If there is any thought which, above all others, ought to make us willing to suffer persecutions for the sake of our Lord, it is that of our redemption in Christ: Who has saved us and called us with a holy calling, not according to our works, but according to His own purpose and grace, which was given us in Christ Jesus before the time of this world. The apostle uses the strongest argument at his disposal for impressing upon Timothy and every Christian the necessity of remaining steadfast in the confession of Christ unto the end. It is God that saved us, that is our Savior; the salvation is complete, ready before the eyes and hearts of all men. And so far as its application to the believers is concerned, the apostle says that God has called us, He has extended to us the invitation to accept the reconciliation made for all men. This invitation was a holy call, for it was issued by the holy God, applied by the Holy Ghost, and has for its purpose a life of consecration. In no manner does the merit of man come into consideration in this call, for it was not extended to us because of our works. God did not look upon any man with the intention of finding something in his character or attitude which would make him more willing to accept the proffered grace. At the same time, however, He did not issue an absolute call, simply on the basis of the majesty of His divine will. He called men rather according to His own purpose and grace. It was God’s own free counsel and intention, a counsel of grace, of His free love and favor, whose revelation took place in Christ Jesus. Before the foundations of the world were laid, before God had created a single human being, His gracious counsel of love was formulated, which resulted in our call, by virtue of which we should be His own and live with Him world without end. In Christ Jesus His grace was given us, for His redemption earned it for us.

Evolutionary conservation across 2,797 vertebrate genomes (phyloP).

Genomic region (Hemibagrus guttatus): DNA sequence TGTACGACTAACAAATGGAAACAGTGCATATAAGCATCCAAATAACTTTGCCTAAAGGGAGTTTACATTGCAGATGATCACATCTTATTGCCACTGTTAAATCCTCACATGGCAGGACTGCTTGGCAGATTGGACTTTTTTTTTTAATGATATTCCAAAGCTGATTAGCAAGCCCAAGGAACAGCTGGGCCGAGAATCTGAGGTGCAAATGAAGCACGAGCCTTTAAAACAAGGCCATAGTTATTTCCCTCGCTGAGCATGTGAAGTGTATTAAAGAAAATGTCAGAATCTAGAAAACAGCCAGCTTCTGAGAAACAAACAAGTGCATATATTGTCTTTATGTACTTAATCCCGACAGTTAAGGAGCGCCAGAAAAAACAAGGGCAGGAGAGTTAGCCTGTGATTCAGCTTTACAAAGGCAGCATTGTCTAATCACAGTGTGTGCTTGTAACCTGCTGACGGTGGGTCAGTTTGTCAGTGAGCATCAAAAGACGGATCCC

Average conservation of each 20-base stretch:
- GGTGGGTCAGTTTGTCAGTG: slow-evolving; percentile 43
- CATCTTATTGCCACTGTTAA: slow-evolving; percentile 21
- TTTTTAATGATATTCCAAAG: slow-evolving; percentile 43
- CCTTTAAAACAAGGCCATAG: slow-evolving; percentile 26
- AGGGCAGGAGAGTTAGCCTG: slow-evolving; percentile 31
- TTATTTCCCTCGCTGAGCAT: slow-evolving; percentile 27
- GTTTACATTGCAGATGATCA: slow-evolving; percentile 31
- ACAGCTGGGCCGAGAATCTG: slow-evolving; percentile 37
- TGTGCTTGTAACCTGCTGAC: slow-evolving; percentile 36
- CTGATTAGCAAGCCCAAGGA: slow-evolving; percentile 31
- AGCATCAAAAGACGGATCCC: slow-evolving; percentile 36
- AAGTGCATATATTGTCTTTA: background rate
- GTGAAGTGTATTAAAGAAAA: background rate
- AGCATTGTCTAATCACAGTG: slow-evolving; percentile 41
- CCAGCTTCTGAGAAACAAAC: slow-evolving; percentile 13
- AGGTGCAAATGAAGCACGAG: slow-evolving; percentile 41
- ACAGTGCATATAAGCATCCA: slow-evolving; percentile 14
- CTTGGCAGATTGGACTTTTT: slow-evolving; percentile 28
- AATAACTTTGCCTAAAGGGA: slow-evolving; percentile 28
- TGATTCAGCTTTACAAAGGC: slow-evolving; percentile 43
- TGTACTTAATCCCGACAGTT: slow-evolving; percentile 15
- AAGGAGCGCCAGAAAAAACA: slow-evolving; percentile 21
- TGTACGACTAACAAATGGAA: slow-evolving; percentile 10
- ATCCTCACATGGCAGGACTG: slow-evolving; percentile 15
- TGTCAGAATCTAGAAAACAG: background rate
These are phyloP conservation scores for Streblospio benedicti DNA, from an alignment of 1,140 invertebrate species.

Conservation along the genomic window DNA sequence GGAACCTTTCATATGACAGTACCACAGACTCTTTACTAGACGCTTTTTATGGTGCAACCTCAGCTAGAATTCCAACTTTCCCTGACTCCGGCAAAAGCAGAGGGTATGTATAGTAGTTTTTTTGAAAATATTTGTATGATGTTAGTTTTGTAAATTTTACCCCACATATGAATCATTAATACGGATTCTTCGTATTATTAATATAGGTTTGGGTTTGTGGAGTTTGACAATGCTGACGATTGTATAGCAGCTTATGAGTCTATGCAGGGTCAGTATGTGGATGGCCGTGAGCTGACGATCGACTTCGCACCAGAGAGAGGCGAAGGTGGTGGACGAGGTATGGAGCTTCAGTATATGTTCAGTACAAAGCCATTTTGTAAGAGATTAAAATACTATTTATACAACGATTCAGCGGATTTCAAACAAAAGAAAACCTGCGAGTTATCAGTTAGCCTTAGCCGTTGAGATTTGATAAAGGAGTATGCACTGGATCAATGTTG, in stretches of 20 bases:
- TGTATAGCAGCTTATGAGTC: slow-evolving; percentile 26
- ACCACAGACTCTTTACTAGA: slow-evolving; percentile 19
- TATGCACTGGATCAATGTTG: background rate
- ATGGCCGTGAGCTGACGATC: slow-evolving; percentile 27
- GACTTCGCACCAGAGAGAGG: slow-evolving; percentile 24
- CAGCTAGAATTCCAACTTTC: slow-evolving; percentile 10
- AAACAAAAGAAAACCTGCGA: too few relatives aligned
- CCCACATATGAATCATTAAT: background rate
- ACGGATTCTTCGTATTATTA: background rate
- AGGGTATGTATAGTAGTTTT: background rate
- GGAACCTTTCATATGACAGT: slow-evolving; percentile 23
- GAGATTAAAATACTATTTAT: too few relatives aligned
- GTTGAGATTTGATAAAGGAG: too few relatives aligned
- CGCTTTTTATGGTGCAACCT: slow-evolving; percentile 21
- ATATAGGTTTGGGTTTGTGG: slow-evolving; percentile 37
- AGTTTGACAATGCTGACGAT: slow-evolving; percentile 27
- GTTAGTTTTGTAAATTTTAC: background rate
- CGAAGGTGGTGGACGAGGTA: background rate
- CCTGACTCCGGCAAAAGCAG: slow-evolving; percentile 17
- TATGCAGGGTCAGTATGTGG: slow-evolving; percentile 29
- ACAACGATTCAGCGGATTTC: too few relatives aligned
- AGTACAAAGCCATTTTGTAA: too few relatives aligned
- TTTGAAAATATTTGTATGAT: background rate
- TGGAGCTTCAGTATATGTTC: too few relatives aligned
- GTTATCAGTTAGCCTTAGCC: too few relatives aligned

The grace of God in Christ Jesus was thus present and ready from eternity. Then, in the fullness of time, God made known His grace to mankind: But now manifested through the appearance of our Savior Christ Jesus, when He rendered death ineffectual, but brought life and immortality to light through the Gospel. The grace which was planned and prepared in Christ Jesus was made manifest, not by a mere teaching or preaching, but by a bodily manifestation which could be conceived of by the senses, John 1, 14. Through the entire life, suffering, and death of Christ the grace of God has been made manifest. In this way God’s grace was brought to the attention of men in bodily, visible form, in the shape of the Redeemer, who was their brother according to the flesh. His manifestation culminated in His rendering death helpless, in taking away the power from temporal death, thus making it a mere figurehead, 1 Cor. 15, 55-57, Since death, in its true essence, signifies a separation from God and from the life in God, therefore it has lost its terrors for the believers. Death can no longer conquer us, who are in Christ Jesus. Instead of that, life and immortality are our lot through the work of our Savior. We have reentered the fellowship of life with God; the true life in and with God lies before us in immeasurable fullness. The original blessed condition of Paradise has now again been made possible; the life in and with God shows it self in immortality, in incorruption. Salvation with all the glories of heaven is ours; it is no longer hidden from our eyes, but is set before us in the brightest, clearest light through the Gospel; for this is the message of the completed redemption, of the revelation of life without end. Such is the blessed glory of the Gospel, as the apostle has briefly summarized it here for Timothy as well as for the Christians of all times.